However, it’s possible to overload an ecosystem with nutrients.  Doing so leads to eutrophication – a condition that occurs when an excess of nutrients leads to runaway algal growth. Algae proliferates, dies and is consumed by bacteria, which use up all the oxygen, turning such waters into dead zones for animals.  Eutrophication usually occurs in enclosed waters (lakes, slow moving rivers, estuaries or inlets) and rarely in the kinds of open waters one finds in Galapagos.  Still, there’s no harm in looking at the volume and concentration of human waste being released into the sea as a possible indicator of negative impacts.

Does the volume and/or concentration of human waste harm Galapagos marine ecosystems?

The best way to answer this question is to get a sense of the relative importance of human waste vs Galapagos wildlife waste that is released into the waters.   The Galapagos marine reserve is home to dozens of species that are larger than humans.  The weight of a single adult blue whale (up to 300,000 pounds, or 136,000kg), for example, is about the same as the total weight of all humans aboard expedition ships on any given day[1].  Arguably, the daily waste a blue whale generates must be in the same order of magnitude as the daily waste generated by all those people.  Don’t forget – when a blue whale has a bowel movement, it all happens in one spot, while human waste is dispersed over a vast expanse of ocean.  Yet eutrophication of Galapagos waters has never been a concern – it doesn’t happen because the relative amount of nutrients remains very much below the threshold that could lead to eutrophication.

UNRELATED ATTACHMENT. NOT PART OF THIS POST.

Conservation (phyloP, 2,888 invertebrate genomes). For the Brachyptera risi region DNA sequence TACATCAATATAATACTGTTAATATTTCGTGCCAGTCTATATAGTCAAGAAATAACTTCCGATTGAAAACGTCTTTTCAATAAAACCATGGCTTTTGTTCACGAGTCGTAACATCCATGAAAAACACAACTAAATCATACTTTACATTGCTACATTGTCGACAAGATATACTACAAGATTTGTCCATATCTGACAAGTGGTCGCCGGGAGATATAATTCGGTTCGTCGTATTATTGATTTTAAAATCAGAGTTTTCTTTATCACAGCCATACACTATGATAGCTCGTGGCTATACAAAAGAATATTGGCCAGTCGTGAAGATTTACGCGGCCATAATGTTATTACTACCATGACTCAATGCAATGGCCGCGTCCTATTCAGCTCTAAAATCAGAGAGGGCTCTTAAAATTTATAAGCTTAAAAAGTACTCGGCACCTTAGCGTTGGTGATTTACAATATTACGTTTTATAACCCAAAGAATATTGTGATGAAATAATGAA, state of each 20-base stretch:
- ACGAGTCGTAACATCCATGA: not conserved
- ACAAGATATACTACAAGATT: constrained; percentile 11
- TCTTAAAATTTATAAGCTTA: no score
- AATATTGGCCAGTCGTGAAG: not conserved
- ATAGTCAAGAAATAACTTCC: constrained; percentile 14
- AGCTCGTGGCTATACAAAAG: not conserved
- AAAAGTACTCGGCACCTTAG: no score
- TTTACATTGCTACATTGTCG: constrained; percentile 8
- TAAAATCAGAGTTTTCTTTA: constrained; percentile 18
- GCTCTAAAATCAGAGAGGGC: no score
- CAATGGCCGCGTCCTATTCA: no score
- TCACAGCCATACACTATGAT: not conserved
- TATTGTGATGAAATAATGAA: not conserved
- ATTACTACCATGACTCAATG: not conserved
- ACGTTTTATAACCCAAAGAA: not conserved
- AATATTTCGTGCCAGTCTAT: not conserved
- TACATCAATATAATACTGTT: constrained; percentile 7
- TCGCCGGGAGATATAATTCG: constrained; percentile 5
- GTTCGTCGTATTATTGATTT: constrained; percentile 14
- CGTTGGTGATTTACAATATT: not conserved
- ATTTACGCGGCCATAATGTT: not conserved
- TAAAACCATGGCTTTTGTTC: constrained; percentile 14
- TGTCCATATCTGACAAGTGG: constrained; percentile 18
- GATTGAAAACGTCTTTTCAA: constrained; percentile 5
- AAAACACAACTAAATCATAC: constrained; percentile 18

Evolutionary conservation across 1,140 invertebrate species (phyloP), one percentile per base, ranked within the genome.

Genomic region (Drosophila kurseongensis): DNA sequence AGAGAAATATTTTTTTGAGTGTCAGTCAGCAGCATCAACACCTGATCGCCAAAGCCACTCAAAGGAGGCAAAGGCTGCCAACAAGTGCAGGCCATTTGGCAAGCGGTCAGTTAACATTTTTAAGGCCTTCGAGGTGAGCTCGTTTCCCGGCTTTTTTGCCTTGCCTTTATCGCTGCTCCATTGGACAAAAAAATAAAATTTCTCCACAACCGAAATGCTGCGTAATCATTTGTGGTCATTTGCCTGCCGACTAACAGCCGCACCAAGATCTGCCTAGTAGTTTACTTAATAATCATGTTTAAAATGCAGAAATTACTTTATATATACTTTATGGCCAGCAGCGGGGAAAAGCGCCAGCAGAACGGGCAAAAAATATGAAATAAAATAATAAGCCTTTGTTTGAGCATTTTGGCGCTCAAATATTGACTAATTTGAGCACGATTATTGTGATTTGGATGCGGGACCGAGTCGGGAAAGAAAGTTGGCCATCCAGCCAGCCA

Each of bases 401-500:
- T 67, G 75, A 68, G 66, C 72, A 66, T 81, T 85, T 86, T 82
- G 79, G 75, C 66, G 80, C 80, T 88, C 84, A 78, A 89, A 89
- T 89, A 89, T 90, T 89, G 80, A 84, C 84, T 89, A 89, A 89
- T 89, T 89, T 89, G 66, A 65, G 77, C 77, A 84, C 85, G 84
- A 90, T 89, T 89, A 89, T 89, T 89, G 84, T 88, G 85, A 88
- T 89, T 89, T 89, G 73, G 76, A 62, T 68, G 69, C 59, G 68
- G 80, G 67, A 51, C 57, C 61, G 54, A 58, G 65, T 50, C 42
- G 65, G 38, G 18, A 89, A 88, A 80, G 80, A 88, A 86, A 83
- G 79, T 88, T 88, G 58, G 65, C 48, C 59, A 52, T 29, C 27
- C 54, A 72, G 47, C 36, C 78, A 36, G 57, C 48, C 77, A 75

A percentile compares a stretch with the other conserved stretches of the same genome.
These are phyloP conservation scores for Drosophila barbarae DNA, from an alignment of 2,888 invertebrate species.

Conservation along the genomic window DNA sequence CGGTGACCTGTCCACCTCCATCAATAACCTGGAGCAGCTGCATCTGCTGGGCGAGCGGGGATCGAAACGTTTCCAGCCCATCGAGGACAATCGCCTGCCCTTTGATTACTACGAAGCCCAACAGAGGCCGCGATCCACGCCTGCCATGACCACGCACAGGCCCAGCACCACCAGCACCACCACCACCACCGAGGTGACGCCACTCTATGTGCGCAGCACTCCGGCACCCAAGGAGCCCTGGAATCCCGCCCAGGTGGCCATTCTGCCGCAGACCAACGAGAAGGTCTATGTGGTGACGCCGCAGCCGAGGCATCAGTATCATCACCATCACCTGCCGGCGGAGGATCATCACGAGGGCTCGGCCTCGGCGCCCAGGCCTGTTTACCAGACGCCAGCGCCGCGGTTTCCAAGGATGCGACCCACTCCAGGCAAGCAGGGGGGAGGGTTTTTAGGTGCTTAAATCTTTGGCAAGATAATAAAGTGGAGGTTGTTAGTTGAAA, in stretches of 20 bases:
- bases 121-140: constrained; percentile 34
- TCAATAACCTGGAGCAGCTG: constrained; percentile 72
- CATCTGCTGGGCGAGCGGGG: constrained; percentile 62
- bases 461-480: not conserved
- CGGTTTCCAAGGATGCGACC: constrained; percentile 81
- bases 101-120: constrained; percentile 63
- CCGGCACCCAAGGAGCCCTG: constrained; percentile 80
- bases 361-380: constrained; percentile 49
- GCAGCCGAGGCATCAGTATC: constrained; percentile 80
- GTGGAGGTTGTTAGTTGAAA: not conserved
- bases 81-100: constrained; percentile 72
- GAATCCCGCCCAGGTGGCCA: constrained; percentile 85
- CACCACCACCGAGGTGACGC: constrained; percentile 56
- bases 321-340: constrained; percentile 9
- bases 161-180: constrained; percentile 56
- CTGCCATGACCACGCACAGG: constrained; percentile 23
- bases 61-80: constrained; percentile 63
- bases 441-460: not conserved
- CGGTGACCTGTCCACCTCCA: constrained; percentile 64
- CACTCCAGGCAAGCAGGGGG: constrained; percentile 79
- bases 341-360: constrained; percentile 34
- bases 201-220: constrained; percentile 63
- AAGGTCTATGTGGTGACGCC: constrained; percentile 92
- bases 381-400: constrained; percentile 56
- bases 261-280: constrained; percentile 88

A whale of a bowel movement...


Getting back to that blue whale – it shows how just one individual of one species can produce as much waste as all the humans on board expedition ships – that alone should make it clear that human waste is a minuscule part of all the animal waste released into the Galapagos marine reserve every day.   If we just look at whales – the fact that over a dozen species of larger whales make Galapagos waters their home and they number in the thousands further illustrates the inconsequential nature of contributions made by humans.

But let’s keep on considering other sources of animal waste.

Occasionally seen in superpods containing 1,000 or more individuals, dolphins are very common in the islands.  It’s not unreasonable to conclude that tens of thousands of them spend a lot of time in the Galapagos marine reserve – and each one weighs on average over twice as much as a human.   You’ll also notice many sea lions while exploring Galapagos.   Their population has been estimated at about 50,000 – and each one is close to the size of an average human.   We’ve not even mentioned the millions of fish in the sea around Galapagos. From the tens of thousands of larger sharks, rays, tuna, to the ubiquitous smaller fish. And then there are all those seabirds.